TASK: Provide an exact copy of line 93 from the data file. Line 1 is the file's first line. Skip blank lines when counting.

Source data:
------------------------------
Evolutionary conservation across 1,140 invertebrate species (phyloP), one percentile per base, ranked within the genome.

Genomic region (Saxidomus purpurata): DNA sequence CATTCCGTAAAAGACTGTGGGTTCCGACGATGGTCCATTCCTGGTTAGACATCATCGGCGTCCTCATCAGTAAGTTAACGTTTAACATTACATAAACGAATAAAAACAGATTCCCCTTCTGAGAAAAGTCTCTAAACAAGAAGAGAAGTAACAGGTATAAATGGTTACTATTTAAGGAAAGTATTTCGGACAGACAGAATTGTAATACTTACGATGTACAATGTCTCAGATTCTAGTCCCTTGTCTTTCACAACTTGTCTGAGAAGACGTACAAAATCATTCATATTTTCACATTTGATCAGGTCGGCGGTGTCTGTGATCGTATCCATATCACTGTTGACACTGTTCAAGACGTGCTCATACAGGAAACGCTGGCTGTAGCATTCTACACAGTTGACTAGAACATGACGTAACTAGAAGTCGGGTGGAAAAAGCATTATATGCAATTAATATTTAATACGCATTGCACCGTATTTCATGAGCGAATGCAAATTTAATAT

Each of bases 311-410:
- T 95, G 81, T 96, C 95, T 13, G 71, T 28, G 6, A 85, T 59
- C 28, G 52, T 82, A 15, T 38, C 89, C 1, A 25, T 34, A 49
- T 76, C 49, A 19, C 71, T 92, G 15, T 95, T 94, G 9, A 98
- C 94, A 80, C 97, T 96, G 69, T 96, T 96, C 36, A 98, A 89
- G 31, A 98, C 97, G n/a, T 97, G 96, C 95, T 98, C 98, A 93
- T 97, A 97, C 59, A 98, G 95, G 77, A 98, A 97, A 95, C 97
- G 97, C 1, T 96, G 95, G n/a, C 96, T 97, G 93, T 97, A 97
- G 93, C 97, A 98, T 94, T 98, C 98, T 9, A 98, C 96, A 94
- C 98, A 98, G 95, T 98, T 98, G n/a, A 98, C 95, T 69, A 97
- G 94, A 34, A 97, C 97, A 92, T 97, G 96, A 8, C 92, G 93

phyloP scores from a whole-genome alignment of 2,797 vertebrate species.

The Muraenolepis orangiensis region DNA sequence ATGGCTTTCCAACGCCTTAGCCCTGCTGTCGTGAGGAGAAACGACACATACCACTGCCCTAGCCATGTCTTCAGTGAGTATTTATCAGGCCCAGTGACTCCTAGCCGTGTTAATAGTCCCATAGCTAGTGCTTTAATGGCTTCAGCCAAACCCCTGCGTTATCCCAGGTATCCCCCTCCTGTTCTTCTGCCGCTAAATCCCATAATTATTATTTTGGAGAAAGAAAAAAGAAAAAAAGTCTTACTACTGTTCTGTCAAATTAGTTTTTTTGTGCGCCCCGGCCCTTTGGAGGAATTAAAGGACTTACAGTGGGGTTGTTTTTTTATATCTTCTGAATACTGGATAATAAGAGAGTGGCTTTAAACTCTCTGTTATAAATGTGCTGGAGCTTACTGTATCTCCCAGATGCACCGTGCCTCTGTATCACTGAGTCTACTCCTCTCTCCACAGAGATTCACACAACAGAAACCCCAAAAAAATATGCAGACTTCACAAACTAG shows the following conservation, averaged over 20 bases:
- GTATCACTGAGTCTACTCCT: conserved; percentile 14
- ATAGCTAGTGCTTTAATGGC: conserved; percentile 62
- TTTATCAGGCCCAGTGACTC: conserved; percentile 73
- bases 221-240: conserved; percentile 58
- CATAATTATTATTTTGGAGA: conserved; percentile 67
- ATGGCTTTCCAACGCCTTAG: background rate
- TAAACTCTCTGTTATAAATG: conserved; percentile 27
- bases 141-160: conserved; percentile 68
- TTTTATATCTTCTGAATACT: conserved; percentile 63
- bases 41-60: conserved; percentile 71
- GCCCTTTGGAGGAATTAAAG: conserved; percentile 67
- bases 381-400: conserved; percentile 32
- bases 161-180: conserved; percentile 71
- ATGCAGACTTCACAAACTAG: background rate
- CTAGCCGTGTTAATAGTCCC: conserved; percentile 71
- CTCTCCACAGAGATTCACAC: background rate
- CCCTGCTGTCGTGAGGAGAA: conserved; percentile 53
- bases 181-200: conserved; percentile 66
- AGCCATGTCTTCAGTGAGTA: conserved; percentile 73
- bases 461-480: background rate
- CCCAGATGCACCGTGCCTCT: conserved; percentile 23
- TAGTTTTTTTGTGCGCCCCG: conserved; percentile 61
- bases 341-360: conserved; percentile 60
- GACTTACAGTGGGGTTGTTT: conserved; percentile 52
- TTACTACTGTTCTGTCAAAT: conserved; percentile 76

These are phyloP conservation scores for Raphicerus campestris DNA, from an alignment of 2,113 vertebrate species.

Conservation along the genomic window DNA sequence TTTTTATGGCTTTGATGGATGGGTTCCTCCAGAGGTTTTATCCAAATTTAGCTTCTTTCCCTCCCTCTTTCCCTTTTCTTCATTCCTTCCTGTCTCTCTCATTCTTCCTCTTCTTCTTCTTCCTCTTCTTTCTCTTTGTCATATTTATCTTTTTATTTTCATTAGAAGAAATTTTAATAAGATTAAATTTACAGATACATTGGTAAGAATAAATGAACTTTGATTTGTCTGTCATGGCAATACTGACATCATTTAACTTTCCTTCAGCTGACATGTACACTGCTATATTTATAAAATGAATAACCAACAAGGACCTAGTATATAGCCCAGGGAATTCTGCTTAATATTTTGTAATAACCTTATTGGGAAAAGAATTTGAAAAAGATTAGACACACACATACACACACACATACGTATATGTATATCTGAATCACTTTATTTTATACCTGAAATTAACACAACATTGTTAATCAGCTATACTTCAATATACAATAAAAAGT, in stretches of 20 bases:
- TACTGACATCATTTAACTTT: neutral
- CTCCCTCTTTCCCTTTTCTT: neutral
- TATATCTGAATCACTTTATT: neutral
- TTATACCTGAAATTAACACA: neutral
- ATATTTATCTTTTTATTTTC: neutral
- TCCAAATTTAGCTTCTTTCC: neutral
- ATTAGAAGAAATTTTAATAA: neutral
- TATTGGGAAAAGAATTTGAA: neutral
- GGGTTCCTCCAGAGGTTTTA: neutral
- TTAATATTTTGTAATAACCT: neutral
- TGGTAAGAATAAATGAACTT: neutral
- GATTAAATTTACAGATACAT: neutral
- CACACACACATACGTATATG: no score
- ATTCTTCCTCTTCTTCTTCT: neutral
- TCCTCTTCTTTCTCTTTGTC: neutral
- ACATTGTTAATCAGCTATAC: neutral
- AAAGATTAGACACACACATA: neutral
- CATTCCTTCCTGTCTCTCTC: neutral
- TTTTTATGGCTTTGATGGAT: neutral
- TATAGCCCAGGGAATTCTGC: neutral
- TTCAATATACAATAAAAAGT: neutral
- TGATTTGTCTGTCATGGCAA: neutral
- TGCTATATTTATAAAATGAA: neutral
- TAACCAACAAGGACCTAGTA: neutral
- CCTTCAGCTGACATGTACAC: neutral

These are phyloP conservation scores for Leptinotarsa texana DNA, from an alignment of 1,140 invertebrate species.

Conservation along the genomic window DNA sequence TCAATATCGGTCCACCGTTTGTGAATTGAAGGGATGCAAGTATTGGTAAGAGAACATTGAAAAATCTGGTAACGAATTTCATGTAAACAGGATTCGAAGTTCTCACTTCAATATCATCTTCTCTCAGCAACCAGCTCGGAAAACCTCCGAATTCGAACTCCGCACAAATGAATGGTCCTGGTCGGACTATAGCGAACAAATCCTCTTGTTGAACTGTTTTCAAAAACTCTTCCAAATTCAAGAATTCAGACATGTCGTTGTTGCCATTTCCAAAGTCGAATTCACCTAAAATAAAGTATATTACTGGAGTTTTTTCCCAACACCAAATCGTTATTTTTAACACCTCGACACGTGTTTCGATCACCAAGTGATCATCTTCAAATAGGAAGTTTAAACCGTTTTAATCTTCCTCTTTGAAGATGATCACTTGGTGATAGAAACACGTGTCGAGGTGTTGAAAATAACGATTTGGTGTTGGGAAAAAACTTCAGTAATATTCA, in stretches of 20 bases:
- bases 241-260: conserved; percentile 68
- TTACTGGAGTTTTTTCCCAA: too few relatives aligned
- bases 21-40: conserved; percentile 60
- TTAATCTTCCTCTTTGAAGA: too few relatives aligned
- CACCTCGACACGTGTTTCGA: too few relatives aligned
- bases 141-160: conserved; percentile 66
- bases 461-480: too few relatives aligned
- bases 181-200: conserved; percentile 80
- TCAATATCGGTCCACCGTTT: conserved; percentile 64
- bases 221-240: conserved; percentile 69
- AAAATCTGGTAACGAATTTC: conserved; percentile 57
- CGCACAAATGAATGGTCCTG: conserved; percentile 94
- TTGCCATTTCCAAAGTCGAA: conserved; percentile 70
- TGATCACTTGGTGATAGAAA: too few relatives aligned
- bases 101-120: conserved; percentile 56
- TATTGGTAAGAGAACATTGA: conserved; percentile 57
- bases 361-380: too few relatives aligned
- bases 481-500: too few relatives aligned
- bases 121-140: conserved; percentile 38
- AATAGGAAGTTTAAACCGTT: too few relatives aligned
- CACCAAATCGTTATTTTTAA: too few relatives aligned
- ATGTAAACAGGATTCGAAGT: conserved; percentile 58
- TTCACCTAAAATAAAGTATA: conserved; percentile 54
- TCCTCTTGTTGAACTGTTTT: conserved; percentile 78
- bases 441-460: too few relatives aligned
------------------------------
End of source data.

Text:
- TCCTCTTGTTGAACTGTTTT: conserved; percentile 78